I'm one of those dedicated train wrecks: The only time I'm not filled with a sense of panic and dread is when I'm drunk or unconscious. My anxiety gives me anxiety, and on the rare occasions where I do feel half decent, I spend my day checking for anvils. According to research published in the journal Clinical Psychological Science, however, playing Personal Zen for 25 minutes can reduce anxiety — which means there's a good chance this app and I will become romantically involved one day.
"Millions of people suffering from psychological distress fail to seek or receive mental health services," lead researcher Tracy Dennis of Hunter College said in a statement. "A key factor here is that many evidence-based treatments are burdensome — time-consuming, expensive, difficult to access and perceived as stigmatizing." Indubitably, which is where the app comes in.
The game's based on an anxiety treatment called "attention bias modification training," where you're trained to ignore a threatening stimulus (like an angry face) and focus instead on the nonthreatening (like a happy face). As for the game itself, I was surprised at the impact it had on my anxiety level. Considering how simplistic it is, I thought a few minutes in I'd be bored, but the exact opposite turned out to be true.
Here's the gist: You're shown a grassy field and two blue faces appear — one happy, one angry. Both bury themselves in the grass, and a row of taller grass sprouts up alongside the happy face's hole. Your job? To trace the line of grass with your finger.
Seriously. That's it. In looking for more information on the app, some reviewers found it to be insanely boring and couldn't tolerate it for very long, but to me that's the point: The repetitive nature of the game not only encourages you to focus on nonthreatening stimuli, but gives your mind and body the breathing room necessary to not think — about your anxiety, about your stress, about reaching another goal. Truth be told, if there were any more going on in the game — levels, goals, speed, conflict — it would just be another thing to stress me out.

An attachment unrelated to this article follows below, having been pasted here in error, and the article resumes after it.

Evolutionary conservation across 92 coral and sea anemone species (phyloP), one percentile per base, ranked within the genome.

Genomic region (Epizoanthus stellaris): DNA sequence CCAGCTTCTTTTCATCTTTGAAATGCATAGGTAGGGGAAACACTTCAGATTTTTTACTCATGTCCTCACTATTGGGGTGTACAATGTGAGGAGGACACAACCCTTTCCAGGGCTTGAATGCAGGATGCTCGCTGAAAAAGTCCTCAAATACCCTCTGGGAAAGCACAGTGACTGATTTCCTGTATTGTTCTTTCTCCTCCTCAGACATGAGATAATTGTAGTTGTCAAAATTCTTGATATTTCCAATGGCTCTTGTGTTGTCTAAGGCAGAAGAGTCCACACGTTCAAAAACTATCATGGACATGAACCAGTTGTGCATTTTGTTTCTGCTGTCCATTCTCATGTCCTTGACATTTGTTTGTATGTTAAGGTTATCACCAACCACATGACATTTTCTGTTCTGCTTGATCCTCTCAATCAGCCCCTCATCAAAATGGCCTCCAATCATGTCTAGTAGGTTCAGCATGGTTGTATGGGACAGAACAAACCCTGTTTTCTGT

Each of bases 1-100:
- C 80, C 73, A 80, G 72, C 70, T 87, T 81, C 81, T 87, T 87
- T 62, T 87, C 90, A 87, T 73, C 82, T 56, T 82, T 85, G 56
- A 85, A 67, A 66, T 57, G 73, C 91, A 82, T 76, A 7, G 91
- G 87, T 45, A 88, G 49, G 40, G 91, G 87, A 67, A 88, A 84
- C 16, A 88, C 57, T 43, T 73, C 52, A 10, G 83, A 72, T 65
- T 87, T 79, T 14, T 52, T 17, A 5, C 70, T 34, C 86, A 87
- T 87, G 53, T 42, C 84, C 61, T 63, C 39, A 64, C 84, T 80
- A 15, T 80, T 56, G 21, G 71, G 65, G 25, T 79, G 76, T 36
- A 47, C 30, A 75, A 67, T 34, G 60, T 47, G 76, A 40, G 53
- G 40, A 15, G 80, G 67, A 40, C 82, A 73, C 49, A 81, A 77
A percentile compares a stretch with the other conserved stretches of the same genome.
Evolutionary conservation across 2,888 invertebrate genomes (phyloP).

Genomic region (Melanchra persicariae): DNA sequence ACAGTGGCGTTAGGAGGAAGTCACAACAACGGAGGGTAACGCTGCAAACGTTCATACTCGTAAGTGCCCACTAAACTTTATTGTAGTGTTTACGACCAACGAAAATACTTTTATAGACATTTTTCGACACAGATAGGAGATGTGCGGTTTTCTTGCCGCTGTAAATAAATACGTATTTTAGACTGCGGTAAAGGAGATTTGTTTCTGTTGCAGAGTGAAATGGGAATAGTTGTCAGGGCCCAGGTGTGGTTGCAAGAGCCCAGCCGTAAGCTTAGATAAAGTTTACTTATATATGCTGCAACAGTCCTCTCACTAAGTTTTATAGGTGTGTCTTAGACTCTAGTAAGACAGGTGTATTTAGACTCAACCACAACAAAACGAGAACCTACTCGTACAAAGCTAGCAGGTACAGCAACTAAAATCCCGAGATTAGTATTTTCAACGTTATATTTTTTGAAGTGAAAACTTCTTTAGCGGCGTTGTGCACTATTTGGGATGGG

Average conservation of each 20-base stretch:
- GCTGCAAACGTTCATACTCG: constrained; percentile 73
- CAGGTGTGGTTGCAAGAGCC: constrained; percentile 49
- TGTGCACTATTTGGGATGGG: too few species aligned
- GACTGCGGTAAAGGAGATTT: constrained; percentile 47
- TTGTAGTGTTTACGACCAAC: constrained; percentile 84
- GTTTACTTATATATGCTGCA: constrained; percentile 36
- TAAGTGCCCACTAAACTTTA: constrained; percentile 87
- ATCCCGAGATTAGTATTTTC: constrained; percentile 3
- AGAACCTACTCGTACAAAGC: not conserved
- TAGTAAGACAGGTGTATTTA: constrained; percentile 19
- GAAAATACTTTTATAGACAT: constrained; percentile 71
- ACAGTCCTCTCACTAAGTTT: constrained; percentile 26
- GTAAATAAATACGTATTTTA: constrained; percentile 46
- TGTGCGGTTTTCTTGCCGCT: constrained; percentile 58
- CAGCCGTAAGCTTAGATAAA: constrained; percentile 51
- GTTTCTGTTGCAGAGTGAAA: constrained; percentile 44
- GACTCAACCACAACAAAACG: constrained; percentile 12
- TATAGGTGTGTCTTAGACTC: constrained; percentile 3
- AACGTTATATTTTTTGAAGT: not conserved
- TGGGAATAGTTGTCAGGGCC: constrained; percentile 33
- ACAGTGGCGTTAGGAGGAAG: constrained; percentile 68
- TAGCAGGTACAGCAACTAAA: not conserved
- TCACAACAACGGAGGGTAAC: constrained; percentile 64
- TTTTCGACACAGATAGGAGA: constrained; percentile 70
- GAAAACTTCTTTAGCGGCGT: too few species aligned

While the study found playing for 25 minutes was the sweet spot, researchers are currently investigating if shorter stints (like playing for just 10 minutes at a time) would have the same anxiety-reducing impact. "Gamifying psychological interventions successfully could revolutionize how we treat mental illness and how we view our own mental health," said Dennis. "Our hope is to develop highly accessible and engaging evidence-based mobile intervention strategies that can be self-curated by the individual as personal tools to promote mental wellness."
That's not to say games like this will replace traditional methods of dealing, like medication or therapy, but for those of you who are going a more natural, less clinical route Personal Zen would make a fabulous addition to your arsenal.
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